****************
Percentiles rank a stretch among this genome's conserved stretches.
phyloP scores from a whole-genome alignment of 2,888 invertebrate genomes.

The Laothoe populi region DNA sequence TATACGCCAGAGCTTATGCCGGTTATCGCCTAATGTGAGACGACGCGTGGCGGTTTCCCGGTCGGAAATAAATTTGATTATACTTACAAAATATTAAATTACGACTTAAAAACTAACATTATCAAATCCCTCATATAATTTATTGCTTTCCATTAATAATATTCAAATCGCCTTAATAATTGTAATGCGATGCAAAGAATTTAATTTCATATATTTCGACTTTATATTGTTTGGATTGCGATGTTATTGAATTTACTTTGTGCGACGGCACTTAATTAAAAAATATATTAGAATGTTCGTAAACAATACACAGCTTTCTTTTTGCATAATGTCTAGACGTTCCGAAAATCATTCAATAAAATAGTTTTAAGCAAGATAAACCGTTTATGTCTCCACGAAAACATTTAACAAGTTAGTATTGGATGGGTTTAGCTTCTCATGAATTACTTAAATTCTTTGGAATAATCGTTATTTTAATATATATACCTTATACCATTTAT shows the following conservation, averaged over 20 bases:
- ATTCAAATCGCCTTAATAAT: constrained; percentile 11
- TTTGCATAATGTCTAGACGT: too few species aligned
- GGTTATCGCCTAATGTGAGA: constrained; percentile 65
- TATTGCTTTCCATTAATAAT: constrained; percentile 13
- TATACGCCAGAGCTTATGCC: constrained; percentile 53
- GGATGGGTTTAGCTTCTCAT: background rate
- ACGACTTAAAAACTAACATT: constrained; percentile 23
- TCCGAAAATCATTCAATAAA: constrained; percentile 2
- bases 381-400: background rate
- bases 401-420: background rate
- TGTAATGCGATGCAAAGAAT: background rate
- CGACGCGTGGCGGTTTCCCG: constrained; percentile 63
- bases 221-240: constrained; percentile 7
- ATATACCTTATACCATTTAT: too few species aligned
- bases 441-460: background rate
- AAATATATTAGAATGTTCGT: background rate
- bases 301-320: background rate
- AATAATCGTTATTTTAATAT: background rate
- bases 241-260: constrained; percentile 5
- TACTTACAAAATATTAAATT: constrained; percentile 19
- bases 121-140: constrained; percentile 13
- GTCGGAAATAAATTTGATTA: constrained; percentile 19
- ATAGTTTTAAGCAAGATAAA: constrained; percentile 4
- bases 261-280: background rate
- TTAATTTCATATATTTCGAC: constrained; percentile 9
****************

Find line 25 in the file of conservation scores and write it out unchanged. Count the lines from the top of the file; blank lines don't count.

- GTCGGAAATAAATTTGATTA: constrained; percentile 19